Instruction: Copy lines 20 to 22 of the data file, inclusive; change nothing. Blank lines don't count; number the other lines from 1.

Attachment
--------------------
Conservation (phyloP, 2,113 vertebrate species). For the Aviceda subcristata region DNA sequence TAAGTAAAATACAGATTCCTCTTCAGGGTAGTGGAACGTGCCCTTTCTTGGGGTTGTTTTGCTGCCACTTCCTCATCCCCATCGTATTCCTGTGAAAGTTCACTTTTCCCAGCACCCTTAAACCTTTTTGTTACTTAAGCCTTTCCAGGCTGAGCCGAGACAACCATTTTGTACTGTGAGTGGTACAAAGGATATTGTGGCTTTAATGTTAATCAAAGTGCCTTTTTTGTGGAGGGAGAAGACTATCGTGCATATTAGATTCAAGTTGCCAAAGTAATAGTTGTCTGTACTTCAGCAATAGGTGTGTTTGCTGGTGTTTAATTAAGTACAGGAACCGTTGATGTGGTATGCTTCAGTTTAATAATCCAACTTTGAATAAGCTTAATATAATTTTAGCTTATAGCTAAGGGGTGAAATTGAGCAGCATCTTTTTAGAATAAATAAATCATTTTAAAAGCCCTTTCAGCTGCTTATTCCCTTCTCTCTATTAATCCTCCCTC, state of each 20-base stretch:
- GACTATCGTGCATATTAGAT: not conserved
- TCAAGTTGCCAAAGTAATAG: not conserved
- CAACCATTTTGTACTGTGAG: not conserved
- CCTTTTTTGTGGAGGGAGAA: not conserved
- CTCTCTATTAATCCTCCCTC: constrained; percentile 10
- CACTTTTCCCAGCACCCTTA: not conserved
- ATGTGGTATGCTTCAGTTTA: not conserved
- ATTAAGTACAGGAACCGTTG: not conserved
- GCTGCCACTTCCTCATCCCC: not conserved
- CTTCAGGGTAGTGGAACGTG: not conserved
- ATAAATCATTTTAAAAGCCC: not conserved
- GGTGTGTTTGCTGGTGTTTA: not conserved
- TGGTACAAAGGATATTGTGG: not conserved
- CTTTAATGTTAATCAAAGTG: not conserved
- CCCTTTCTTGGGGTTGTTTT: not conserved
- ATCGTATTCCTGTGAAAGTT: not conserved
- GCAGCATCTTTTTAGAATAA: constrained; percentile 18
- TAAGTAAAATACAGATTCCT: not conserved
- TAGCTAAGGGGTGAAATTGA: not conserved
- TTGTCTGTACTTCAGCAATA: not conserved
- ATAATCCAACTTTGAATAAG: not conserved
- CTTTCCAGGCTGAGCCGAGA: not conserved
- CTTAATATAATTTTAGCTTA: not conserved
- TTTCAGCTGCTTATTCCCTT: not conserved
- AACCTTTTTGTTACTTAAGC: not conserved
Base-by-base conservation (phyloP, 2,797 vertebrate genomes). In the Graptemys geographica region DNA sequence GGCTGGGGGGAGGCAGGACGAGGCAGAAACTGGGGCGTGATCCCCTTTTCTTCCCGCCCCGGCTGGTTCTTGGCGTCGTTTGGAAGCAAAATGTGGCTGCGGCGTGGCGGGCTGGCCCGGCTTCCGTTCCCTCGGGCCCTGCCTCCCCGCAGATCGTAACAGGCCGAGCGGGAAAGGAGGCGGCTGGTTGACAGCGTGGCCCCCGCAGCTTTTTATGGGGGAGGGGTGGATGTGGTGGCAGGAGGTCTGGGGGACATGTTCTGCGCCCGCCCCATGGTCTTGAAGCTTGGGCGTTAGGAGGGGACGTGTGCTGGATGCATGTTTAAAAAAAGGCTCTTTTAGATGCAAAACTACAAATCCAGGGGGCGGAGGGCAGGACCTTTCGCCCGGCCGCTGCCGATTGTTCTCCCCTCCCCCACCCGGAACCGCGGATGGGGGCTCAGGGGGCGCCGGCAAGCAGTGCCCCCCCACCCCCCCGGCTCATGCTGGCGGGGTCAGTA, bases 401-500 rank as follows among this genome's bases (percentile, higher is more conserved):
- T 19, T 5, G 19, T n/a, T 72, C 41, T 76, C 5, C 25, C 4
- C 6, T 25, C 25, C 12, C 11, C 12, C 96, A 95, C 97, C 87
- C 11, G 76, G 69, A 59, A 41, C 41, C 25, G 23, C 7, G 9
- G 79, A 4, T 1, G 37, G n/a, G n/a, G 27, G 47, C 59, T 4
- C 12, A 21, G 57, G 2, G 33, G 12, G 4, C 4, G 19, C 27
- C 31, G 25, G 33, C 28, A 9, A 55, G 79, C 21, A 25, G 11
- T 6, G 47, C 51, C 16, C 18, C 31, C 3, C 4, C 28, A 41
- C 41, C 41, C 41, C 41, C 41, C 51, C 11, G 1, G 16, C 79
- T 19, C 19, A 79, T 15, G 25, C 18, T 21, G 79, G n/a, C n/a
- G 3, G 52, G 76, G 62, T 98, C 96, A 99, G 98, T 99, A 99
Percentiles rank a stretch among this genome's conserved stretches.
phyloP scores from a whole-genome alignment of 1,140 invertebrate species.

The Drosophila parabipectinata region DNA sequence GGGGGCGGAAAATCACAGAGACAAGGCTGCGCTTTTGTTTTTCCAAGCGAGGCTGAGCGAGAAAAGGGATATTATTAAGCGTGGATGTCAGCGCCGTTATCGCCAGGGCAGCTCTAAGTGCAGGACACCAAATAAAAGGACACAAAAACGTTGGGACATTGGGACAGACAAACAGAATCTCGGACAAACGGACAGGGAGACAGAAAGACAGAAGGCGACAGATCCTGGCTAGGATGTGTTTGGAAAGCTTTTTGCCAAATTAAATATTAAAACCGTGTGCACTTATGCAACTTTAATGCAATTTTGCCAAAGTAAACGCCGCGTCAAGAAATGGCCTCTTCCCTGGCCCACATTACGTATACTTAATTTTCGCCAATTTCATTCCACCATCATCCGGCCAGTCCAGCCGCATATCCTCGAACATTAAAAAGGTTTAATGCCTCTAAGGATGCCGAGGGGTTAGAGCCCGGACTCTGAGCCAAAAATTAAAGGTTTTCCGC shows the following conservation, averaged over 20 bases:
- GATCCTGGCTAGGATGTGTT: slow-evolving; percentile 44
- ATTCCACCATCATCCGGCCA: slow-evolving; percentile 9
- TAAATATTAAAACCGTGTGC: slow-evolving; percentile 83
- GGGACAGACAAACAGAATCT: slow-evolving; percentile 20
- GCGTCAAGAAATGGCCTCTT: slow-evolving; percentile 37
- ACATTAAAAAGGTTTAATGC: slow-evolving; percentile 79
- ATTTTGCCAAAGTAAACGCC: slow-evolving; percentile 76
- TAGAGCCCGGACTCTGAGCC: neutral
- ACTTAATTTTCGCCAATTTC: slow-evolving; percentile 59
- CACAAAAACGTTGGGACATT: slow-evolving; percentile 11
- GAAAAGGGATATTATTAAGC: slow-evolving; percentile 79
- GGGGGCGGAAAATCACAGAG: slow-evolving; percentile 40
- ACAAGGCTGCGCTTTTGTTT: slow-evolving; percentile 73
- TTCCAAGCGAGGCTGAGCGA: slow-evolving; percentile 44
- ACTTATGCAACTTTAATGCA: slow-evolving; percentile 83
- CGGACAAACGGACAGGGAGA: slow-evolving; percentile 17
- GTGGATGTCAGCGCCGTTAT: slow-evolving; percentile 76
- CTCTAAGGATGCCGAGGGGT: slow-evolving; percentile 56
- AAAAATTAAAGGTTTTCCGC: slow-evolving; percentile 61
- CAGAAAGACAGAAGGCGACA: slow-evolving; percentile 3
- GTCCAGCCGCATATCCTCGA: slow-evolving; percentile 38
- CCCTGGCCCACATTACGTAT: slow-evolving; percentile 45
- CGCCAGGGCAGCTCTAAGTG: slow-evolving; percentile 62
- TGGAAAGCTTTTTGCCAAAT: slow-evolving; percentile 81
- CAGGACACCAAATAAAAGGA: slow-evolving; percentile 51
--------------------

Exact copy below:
- TAGCTAAGGGGTGAAATTGA: not conserved
- TTGTCTGTACTTCAGCAATA: not conserved
- ATAATCCAACTTTGAATAAG: not conserved